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The aim of destruction in a war is the total elimination of all the memories and the narrations that have formed a nation as such. This would leave the citizens disoriented, with no symbols or landmarks to rely on. They are left adrift, lost in their own city, a disappeared city. As a means of governance, reconstruction is connected to the exclusion of certain social groups, through forced changes in how the space should be inhabited. Reconstruction could lead to a change of the power relations of a space, to different ways of regulation and modulation of the movement of the citizens. The effect on the citizens is in the long term the same, which is to leave them in a state of bewilderment. Community is being dissolved. Becoming engrossed in an individual world, in which the creation of collective memory, traditions and history becomes harder every time. We are becoming easier to erase, we exist less. Our identity is threatened of being replaced by this imaginary created by others.


Erasing memories, we start from scratch


[ To find oneself ]

To erect today‘s new city, and by that I‘m referring to a generic and homogeneous city, with its controlled and monitored spaces; the ideal plot is the ,clean‘ plot, the one devoid from any sign of the past, inhabitants, buildings or memory. We are at the same time, partakers, witnesses and victims of processes of erasing real memory and the invention of new thematic and imposed memories. A fake memory that expels the existent and replace it with an imago. We get detached from our past, our identity, we are being told who we are supposed to be, in what to believe, where we come from and where to go to.


EUFEMIA „Proceeding eighty miles into the northwest wind, you reach the city of Euphemia, where the merchants of seven nations gather at every solstice and equinox. The boat that lands there with a cargo of ginger and cotton will set sail again, its hold filled with pistachio nuts and poppy seeds, and the caravan that has just unloaded sacks of nutmegs and raisins is already cramming its saddlebags with bolts of golden muslin for the journey. But what drives men to travel up rivers and cross deserts to come here is not only the exchange of wares, which you could find, everywhere the same, in all the bazaars inside and outside the Great Khan’s empire, scattered at your feet in the same yellow mats, in the shade of the same awnings protecting them from the flies, offered with the same lying reduction in prices. You do not come to Euphemia only to buy and sell, but also because at night, by the fires all around the market, seated on sacks or barrels or stretched out on piles of carpets, at each word that one man says -such as ‘wolf,’ ‘sister,’ ‘hidden treasure,’ ‘battle,’ ‘scabies,’ ‘lovers’ - the others tell, each one, his tale of wolves, sisters, treasures, scabies, lovers, battles. And you know that in the long journey ahead of you, when to keep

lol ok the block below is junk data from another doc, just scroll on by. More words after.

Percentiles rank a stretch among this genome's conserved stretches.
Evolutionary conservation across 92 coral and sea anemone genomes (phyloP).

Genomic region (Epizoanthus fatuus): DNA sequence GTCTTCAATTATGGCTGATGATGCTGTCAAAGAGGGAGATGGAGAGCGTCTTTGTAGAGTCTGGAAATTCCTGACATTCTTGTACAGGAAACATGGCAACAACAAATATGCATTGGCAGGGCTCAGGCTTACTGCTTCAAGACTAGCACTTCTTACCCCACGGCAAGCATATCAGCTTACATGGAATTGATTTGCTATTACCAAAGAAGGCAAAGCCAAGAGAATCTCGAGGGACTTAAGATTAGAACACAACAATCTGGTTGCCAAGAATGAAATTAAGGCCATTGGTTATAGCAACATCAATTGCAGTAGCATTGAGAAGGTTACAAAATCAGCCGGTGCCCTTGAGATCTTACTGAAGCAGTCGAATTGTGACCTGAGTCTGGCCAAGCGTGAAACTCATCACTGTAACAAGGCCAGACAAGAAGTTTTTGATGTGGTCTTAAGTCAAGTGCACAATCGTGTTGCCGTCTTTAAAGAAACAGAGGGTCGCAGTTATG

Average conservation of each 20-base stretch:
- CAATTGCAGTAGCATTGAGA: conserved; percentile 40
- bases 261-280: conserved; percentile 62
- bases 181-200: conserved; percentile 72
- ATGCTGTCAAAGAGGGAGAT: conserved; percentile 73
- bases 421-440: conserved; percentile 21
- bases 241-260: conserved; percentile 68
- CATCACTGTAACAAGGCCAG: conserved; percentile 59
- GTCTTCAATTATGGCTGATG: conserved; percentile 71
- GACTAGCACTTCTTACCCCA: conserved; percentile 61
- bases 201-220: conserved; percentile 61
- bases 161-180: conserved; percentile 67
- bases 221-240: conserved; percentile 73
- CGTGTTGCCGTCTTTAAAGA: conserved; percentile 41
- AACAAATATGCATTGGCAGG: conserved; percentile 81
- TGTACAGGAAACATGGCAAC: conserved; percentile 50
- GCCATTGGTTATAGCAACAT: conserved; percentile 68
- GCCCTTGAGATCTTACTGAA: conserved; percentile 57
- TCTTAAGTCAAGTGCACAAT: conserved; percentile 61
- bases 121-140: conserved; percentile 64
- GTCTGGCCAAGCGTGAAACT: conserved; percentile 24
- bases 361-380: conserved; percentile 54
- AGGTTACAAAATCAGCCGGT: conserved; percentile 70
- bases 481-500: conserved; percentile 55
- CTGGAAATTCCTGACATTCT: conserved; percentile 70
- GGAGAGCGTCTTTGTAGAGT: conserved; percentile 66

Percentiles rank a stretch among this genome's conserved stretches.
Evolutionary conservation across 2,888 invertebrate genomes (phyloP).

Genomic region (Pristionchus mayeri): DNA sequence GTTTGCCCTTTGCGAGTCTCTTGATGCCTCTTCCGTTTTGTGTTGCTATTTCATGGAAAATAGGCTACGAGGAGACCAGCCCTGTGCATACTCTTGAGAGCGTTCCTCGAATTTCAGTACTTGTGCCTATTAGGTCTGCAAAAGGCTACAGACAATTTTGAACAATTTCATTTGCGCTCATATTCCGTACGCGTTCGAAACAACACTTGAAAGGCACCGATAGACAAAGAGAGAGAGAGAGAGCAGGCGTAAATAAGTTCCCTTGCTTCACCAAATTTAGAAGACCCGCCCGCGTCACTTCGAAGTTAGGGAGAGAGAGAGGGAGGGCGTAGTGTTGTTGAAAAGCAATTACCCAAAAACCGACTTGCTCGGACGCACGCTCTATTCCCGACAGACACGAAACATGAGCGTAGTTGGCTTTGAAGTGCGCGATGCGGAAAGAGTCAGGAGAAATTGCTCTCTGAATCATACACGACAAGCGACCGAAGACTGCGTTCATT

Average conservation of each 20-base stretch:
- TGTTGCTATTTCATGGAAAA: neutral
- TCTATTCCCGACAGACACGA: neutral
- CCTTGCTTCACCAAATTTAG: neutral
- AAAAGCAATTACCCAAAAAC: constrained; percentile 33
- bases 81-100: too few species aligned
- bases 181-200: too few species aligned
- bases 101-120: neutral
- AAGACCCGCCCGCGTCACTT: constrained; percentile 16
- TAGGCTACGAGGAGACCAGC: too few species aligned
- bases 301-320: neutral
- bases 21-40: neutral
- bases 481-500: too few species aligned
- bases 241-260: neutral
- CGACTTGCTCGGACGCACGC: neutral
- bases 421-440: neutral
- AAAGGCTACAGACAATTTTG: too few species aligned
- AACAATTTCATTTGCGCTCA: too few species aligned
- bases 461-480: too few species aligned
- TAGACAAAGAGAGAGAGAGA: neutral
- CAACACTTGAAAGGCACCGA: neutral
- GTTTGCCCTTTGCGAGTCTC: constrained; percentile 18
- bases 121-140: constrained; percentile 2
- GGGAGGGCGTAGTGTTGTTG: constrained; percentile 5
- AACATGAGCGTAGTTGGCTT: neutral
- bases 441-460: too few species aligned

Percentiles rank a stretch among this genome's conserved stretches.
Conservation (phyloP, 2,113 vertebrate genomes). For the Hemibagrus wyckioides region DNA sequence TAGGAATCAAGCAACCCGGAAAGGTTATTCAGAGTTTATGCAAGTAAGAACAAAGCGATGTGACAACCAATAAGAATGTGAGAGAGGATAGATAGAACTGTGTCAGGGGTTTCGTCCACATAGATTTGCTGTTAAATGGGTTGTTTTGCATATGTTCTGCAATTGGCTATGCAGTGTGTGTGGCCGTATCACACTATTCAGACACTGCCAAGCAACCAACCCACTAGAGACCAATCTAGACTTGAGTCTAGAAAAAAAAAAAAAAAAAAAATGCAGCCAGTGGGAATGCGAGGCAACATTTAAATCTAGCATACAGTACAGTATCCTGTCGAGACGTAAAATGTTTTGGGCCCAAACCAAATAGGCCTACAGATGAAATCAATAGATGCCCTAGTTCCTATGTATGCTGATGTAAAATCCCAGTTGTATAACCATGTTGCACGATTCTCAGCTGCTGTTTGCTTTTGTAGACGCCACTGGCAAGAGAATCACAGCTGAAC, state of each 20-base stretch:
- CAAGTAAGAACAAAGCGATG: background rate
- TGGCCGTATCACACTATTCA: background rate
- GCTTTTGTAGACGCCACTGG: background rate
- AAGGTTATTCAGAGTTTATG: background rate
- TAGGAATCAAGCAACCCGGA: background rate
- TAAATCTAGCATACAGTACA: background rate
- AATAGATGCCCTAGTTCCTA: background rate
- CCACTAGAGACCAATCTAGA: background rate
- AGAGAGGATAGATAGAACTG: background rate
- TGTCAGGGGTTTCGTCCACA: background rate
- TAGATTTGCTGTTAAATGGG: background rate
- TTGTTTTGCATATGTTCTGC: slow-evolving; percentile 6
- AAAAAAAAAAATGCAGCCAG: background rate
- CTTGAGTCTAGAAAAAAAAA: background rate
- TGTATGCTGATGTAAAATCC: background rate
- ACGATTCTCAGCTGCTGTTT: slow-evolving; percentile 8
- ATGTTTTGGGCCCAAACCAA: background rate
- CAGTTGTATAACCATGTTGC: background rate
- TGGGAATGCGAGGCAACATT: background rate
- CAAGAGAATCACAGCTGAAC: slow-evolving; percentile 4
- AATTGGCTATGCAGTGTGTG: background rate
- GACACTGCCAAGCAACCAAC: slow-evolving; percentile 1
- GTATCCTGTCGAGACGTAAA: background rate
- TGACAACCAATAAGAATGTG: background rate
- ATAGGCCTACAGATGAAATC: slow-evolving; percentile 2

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awake against the camel’s swaying or the junk’s rocking, you start summoning up you memories one by one, your wolf will have become another wolf, your sister a different sister, your battle other battles, on your return from Euphemia, the city where memory is traded at every solstice and at every equinox.“ Calvino, I. 1972, Invisible Cities, translation by Harcourt Brace & Company, 1974, p. 43


ZAIRA “In vain, great-hearted Kublai, shall I attempt to describe Zaira, city of high bastions. I could tell you how many steps make up the streets rising like stairways, and the degree of the arcades’ curves, and what kind of zinc scales cover the roofs; but I already know this would be the same as telling you nothing. The city does not consist of this, but of relationships between the measurements of its space and the events of its past: the height of a lamppost and the distance from the ground of a hanged usurper’s swaying feet; the line strung from the lamppost to the railing opposite and the festoons that decorate the course of the queen’s nuptial procession; the height of that railing and the leap of the adulterer who climbed over it at dawn; the tilt of a guttering and a cat’s progress along it as he slips into the same window; the firing range of a gunboat which has suddenly appeared beyond the cape and the bomb that destroys the guttering; the rips in the fish net and the three old men seated on the dock mending nets and telling each other for the hundredth time the story of the gunboat of the usurper, who some say was the queen’s illegitimate son, abandoned in his swaddling clothes there on the dock.


[ To find oneself ]

Ad this wave from memories flows in, the city soaks it up like a sponge and expands. A description of Zaira as it is today should contain all Zaira’s past. The city, however, does not tell its past, but contains it like the lines of a hand, written in the corners of the streets, the gratings of the windows, the banisters of the steps, the antennae of the lightning rods, the poles of the flags, every segment marked in turn with scratches, indentations, scrolls.“ Calvino, I. 1972, Invisible Cities, translation by Harcourt Brace & Company, 1974, p. 17